As I drink my cider, read my Frost, and think about earlier autumn days with my family at a particular apple orchard we used to go to, I came across this poem. I hope it will make you smile or even laugh as it did for me.
“The Cow in Apple Time”
Something inspires the only cow of late
To make no more of a wall than open gate,
And think no more of wall-builders than fools.
Her face flecked with pomace and she drools
A cider syrup. Having tasted fruit,
She scorns a pasture withering to the root.
She runs from tree to tree where lie and sweeten
The windfalls spiked with stubble and worm-eaten.
She leaves them bitten when she has to fly.
She bellows on a knoll against the sky.
Her udder shrivels and the milk goes dry.
– Robert Frost
Happy Apple Season!
As you might have guessed by now, I’m a big fan of Robert Frost. Well here is another wintry poem for you…enjoy.
Out walking in the frozen swamp one gray day
I paused and said, ‘I will turn back from here.
No, I will go on farther- and we shall see’.
The hard snow held me, save where now and then
One foot went through. The view was all in lines
Straight up and down of tail slim trees
Too much alike to mark or name a place by
So as to say for certain I was here
Or somewhere else: I was just far from home.
A small bird flew before me. He was careful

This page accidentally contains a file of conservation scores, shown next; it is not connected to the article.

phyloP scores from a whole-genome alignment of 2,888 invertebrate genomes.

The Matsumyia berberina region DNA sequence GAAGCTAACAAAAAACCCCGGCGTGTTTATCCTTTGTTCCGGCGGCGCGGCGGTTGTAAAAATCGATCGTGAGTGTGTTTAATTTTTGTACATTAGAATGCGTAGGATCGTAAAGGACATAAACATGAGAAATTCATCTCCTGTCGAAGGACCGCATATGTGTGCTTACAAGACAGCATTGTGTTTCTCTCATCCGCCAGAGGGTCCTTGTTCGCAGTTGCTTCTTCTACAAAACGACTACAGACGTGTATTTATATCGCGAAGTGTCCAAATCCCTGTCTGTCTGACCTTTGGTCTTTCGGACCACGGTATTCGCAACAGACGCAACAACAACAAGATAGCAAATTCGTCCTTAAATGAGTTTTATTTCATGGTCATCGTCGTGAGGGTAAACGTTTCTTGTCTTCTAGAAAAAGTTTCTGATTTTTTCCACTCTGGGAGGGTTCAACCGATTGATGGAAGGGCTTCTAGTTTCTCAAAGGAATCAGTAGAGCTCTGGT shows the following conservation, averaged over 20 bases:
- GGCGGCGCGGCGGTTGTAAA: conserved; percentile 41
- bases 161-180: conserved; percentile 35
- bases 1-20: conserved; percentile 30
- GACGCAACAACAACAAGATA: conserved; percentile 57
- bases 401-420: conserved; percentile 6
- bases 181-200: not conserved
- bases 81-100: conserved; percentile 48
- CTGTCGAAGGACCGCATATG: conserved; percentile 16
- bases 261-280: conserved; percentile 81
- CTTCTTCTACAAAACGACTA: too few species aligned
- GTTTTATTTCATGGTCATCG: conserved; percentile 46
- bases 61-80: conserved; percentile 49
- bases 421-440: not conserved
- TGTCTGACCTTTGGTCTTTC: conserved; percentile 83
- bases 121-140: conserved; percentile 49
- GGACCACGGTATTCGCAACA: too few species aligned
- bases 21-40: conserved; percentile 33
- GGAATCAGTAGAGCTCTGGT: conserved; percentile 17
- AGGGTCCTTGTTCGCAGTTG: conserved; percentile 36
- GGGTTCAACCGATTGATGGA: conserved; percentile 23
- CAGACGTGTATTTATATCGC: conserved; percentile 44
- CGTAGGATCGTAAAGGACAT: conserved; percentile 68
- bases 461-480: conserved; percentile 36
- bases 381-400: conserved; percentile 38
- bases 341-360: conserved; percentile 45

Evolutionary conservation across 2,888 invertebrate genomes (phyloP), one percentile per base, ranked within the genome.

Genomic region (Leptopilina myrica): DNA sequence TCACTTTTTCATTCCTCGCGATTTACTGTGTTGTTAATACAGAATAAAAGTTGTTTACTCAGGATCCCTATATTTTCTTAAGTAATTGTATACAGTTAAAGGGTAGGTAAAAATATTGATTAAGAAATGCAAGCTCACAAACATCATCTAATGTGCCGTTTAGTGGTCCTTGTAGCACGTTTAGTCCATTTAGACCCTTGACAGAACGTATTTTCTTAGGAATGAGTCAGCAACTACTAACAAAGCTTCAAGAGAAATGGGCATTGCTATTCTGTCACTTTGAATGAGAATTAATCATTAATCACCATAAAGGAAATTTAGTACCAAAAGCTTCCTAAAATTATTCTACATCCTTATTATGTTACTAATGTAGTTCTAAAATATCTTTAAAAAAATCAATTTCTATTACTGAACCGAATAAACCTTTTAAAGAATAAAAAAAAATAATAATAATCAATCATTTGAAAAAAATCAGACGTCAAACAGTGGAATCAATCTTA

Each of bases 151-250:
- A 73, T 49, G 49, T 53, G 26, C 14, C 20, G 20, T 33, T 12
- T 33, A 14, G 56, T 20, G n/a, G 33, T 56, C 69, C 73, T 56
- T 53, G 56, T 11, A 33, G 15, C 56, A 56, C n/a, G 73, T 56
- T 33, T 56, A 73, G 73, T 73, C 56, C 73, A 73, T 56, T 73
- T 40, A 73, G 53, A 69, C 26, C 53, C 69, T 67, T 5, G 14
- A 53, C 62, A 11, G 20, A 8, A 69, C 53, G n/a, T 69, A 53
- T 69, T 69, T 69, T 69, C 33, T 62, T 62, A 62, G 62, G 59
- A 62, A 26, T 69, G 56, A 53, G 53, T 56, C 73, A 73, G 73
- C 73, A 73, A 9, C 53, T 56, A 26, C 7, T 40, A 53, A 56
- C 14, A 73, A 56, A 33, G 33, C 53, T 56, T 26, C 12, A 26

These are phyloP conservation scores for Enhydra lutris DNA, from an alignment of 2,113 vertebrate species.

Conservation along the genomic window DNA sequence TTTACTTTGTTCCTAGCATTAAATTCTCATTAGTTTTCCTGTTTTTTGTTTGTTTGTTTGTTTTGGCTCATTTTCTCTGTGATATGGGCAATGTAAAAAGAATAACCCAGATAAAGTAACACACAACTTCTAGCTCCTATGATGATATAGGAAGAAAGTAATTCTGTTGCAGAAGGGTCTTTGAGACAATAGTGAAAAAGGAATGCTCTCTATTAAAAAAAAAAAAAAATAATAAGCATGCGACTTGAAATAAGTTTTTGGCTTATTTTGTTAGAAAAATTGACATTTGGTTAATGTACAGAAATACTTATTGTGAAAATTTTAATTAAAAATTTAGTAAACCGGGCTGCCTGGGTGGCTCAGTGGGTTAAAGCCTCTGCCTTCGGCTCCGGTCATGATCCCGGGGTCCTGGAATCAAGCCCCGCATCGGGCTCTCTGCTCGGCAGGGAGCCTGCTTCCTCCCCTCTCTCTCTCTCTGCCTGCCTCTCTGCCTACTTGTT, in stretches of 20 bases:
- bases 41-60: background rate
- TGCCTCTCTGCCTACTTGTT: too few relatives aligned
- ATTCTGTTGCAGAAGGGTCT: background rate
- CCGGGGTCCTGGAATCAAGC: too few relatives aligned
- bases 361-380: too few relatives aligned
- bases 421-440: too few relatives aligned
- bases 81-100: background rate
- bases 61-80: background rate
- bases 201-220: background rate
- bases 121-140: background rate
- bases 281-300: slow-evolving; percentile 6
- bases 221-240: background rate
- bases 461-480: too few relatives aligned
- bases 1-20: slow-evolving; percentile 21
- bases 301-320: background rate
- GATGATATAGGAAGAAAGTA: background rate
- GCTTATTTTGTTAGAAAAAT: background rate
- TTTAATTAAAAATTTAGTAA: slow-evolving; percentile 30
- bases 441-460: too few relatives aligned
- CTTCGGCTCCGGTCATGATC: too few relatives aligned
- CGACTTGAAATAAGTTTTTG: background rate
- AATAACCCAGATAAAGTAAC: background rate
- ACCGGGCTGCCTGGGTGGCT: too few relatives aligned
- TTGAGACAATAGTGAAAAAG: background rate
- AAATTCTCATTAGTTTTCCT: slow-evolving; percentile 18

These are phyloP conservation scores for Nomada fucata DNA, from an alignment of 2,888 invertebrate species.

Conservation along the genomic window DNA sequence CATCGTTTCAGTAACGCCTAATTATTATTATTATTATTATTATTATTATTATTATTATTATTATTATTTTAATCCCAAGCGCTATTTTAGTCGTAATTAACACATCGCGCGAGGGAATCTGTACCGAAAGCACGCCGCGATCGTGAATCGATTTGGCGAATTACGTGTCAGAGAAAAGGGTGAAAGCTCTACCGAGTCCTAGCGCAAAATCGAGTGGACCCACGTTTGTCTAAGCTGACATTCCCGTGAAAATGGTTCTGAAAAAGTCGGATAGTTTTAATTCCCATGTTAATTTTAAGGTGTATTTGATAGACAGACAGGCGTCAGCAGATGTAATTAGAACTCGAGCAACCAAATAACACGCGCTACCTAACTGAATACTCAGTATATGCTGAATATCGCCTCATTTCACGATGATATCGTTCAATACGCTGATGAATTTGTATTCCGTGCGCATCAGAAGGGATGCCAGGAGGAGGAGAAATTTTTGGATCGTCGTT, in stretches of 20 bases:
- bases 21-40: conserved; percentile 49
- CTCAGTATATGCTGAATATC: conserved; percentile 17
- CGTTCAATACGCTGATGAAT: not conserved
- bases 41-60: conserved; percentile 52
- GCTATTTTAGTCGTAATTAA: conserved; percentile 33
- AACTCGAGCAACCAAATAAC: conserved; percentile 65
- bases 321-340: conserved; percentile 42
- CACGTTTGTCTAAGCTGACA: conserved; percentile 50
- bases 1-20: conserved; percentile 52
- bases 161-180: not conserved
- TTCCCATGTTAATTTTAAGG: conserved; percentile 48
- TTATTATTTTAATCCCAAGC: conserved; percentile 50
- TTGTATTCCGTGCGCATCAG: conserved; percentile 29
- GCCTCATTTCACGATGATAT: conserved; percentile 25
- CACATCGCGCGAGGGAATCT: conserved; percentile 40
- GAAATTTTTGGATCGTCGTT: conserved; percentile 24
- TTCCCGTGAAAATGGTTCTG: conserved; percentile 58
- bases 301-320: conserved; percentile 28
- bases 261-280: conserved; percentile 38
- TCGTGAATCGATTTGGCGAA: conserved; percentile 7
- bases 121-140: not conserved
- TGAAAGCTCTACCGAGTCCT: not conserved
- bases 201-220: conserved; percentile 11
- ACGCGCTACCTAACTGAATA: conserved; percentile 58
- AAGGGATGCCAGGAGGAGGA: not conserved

To put a tree between us when he lighted,
And say no word to tell me who he was
Who was so foolish as to think what he thought.
He thought that I was after him for a feather-
The white one in his tail; like one who takes
Everything said as personal to himself.
One flight out sideways would have undeceived him.
And then there was a pile of wood for which
I forgot him and let his little fear
Carry him off the way I might have gone,
Without so much as wishing him good-night.
He went behind it to make his last stand.
It was a cord of maple, cut and split
And piled- and measured, four by four by eight.
And not another like it could I see.
No runner tracks in this year’s snow looped near it.
And it was older sure than this year’s cutting,
Or even last year’s or the year’s before.
The wood was gray and the bark warping off it
And the pile somewhat sunken. Clematis
Had wound strings round and round it like a bundle.
What held it though on one side was a tree
Still growing, and on one a stake and prop,
These latter about to fall. I thought that only
Someone who lived in turning to fresh tasks
Could so forget his handiwork on which
He spent himself the labour of his axe,
And leave it there far from a useful fireplace
· To warm the frozen swamp as best it could
With the slow smokeless burning of decay.
-Robert Frost, 1915
It is February 1st, 2011, and Chicago is being hit by a major blizzard. The city sits tonight, waiting for this weatherly chaos to pass. As it passes, what to do? How about some poetry from my favorite poet of all time! Robert Frost! A rather befitting poem.
Stopping By Woods On A Snowy Evening
Whose woods these are I think I know.
His house is in the village though;
He will not see me stopping here
To watch his woods fill up with snow.
My little horse must think it queer
To stop without a farmhouse near
Between the woods and frozen lake
The darkest evening of the year.
He gives his harness bells a shake
To ask if there is some mistake.
The only other sound’s the sweep
Of easy wind and downy flake.
The woods are lovely, dark and deep.
But I have promises to keep,
And miles to go before I sleep,
And miles to go before I sleep.
– Robert Frost